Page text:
Login| Sign Up| Help| Contact|

Patent Searching and Data


Title:
EXPLOSION RESISTANT CARGO CONTAINER
Document Type and Number:
WIPO Patent Application WO/2003/104088
Kind Code:
A2
Abstract:
An explosion resistant cargo container (1), useful for storing cargo on aircraft, is made of side wall panels (6), top wall panels (50) and bottom wall panels (7) mounted onto a frame, where a side door (51) is connected to a top wall, bottom wall and side wall panel by a locking mechanism (5) which has fingers (11) and perforations (21) locked together when closed by wedge action, and where the panels (6, 7, 50) are of, for example, woven polymer sheeting and/or aluminum.

Inventors:
Kiley, Matthew P. (Alcoa Inc, Alcoa Technical Center 100 Technical Driv, Alcoa Center PA, 15069-0001, US)
Timko, Edward A. (Alcoa Inc, Alcoa Technical Center 100 Technical Driv, Alcoa Center PA, 15069-0001, US)
Novak, Miloslav (Alcoa Inc, Alcoa Technical Center 100 Technical Driv, Alcoa Center PA, 15069-0001, US)
Application Number:
PCT/US2003/018084
Publication Date:
December 18, 2003
Filing Date:
June 06, 2003
Export Citation:
Click for automatic bibliography generation   Help
Assignee:
ALCOA INC. (Alcoa Corporate Center, 201 Isabella Street Pittsburgh, PA, 15212-5858, US)
International Classes:
B65D25/14; B65D45/16; B65D45/20; B65D47/00; B65D88/14; B65D90/00; B65D90/08; B65D90/32; F41H5/013; F41H5/04; F42B33/00; F42B39/00; F42B39/14; F42D5/045; B65D; (IPC1-7): B65D/
Attorney, Agent or Firm:
Smith, Matthew W. (Alcoa Inc, Alcoa Technical Center 100 Technical Driv, Alcoa Center PA, 15069-0001, US)
Download PDF:
Claims:
What is claimed is:
1. An explosion resistant cargo container comprising: a frame; side wall, top wall and bottom wall panels mounted to the frame to form an enclosure having at least four corners ; and a door connected to a top wall panel, a bottom wall panel and a side wall panel by a locking mechanism comprising fingers and perforations locked together when closed by wedge action caused by a 2° to 45° angle between the fingers and perforations; where interior corners are supported by supports connected to a strap plate with fasteners that do not pass through the frame and where the panels are of sheeting.
2. The cargo container of Claim 1, where the panels are of woven polymer sheeting supported without perforating the sheeting and the door is a side door.
3. The cargo container of Claim 1, where the locking mechanism is engaged by rotating the fingers about an axis to physically engage the fingers with perforations on at least the top and bottom wall panels of the container.
4. The cargo container of Claim 1, where internal pressure tightens the locking mechanism.
5. The cargo container of Claim 1, where the angle between the fingers and perforation is about 4° to about 40°.
6. The cargo container of Claim 1, where the supports are hollow and the fasteners pass through the strap plate and into the hollow portion of the support.
7. The cargo container of Claim 1, where the frame and hollow supports are aluminum.
8. The cargo container of Claim 1, where the wall panels are a composite of high density aluminum and low density foamed aluminum.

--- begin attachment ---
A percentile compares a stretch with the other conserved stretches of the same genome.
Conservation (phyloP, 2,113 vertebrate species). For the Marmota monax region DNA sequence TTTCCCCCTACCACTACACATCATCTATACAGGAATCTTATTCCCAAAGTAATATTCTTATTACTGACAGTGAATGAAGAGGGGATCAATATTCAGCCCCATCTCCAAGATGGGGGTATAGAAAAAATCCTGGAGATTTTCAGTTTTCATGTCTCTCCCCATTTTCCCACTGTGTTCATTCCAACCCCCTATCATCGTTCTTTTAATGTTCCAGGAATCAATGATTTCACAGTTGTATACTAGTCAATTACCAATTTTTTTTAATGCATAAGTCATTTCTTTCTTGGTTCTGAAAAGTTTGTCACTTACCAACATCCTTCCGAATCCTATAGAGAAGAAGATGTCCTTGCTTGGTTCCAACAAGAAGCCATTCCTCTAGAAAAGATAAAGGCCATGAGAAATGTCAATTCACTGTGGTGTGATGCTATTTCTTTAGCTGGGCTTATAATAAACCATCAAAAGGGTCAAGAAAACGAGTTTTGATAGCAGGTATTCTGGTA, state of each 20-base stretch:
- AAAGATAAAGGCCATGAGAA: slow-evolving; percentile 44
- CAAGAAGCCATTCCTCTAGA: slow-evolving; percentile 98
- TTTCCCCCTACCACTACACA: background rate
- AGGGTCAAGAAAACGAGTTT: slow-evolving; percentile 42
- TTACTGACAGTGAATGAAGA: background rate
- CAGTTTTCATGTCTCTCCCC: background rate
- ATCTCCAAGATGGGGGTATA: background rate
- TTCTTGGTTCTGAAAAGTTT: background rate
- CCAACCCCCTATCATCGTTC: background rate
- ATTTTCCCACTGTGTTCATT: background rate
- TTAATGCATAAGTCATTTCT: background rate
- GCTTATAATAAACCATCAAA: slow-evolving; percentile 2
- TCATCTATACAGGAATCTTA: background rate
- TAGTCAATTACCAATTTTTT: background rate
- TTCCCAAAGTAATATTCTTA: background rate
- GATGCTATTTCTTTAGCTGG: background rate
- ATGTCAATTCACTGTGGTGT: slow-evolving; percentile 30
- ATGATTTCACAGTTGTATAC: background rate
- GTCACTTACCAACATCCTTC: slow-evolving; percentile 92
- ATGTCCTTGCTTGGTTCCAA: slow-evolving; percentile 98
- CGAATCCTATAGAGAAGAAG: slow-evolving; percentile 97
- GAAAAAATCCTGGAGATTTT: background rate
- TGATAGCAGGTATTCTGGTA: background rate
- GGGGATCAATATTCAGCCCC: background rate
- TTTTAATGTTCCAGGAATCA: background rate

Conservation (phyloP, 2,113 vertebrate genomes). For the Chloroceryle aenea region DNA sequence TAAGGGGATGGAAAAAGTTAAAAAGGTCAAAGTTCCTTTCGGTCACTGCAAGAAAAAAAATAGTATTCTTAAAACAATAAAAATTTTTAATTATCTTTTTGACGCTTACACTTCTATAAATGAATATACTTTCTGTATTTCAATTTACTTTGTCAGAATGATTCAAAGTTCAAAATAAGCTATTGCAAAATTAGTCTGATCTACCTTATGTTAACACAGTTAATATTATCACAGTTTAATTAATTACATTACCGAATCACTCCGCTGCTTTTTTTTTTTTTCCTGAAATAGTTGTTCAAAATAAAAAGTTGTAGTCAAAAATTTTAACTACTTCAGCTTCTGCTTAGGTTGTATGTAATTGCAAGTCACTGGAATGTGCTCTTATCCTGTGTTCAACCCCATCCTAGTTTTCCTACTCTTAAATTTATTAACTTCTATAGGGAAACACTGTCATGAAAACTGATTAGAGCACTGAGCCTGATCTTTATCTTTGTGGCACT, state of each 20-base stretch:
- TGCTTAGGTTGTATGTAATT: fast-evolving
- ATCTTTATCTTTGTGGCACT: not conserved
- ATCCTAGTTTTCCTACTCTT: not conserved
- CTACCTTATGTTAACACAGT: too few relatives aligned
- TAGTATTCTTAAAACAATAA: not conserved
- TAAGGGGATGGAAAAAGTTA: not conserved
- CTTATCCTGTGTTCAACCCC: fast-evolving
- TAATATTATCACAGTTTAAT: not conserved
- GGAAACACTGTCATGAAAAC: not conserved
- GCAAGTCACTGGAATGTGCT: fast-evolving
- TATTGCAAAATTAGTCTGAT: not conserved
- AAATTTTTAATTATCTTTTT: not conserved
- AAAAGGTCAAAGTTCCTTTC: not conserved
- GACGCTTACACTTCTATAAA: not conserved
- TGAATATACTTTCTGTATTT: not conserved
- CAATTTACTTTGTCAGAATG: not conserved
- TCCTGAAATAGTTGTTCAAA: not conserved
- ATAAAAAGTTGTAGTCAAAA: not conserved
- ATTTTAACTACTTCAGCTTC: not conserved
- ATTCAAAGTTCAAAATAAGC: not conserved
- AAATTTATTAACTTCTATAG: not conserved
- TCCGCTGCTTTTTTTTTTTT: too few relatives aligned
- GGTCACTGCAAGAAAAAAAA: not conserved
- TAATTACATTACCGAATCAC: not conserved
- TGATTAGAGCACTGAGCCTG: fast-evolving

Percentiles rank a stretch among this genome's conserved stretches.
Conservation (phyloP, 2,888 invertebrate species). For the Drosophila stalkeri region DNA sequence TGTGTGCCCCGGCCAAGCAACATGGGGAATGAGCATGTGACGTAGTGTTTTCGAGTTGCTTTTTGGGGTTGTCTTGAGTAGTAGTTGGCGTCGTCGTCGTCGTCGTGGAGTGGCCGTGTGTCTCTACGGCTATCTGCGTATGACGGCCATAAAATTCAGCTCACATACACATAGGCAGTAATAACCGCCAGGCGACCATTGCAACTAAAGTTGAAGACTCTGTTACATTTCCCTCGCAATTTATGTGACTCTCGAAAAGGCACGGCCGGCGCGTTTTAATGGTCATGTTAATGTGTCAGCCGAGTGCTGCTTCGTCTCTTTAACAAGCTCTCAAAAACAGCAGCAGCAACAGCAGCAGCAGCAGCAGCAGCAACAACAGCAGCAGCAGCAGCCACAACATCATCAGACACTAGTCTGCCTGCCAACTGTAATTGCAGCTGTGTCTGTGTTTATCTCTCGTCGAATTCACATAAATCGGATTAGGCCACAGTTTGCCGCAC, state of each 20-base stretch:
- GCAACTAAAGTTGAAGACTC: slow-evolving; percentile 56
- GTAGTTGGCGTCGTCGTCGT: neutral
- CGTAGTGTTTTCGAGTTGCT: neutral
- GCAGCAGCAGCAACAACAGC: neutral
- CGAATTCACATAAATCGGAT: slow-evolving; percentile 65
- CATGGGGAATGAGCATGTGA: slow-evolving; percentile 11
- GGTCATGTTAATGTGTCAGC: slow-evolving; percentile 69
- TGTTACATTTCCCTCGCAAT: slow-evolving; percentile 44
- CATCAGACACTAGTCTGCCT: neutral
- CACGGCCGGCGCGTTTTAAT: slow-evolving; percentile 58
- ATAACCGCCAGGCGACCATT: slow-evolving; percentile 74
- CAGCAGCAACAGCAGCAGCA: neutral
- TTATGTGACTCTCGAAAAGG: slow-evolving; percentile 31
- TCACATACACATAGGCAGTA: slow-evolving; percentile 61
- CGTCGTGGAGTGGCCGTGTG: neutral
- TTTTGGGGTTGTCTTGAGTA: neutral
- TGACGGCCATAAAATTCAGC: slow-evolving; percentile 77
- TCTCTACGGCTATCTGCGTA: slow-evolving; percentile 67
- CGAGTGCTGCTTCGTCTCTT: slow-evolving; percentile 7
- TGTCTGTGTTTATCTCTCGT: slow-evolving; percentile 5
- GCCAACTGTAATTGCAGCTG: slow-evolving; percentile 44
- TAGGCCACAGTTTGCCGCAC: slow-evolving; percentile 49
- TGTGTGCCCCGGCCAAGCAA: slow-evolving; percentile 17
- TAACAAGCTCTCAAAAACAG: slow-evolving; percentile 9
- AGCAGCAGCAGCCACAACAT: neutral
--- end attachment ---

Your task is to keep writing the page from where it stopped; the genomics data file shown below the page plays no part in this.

9. An explosion resistant cargo container comprising: a plurality of panels, each said panel comprising (1) a panel body having a circumferential edge and (2) at least one flange support member, wherein at least a portion of said circumferential edge is attached to at least one said flange support member, and wherein said plurality of panels is contiguously positioned along said flange support members to form an enclosure; a plurality of straps, each said strap removably attached to at least two contiguously positioned flange support members; a hinge attached to at least one of said panels; a door attached to said hinge; a locking mechanism comprising a plurality of fingers and a perforated member having a plurality of orifices, said plurality of fingers slidably engageable with said orifices, said plurality of fingers attached to at least one of said panels and said perforated member attached to said door; and a flexible ballistic curtain attached to said plurality of panels and suspended within said enclosure.
10. The explosion resistant cargo container of Claim 9 wherein said plurality of fingers are attached to said door and said perforated member is attached to at least one of said panels.
11. The explosion resistant cargo container of Claim 9 wherein said straps are aluminum extrusions.
12. The explosion resistant cargo container of Claim 9, where the locking mechanism is engaged by rotating the fingers about an axis to physically engage the fingers with orifices on at least the top and bottom wall panels of the container.
13. The explosion resistant cargo container of Claim 9, where internal pressure tightens the locking mechanism.
14. The explosion resistant cargo container of Claim 11 wherein said straps include a generally hook shaped feature that engages at least one frame support member.
15. The explosion resistant cargo container of Claim 14 in which said hook feature includes a tapered portion that results in a wedge action when engaged with said frame support member.
16. The explosion resistant cargo container of Claim 12 when in the locking mechanism the fingers and orifices are locked together when closed by a wedge action caused by a 2° to 45° angle between the fingers and orifices.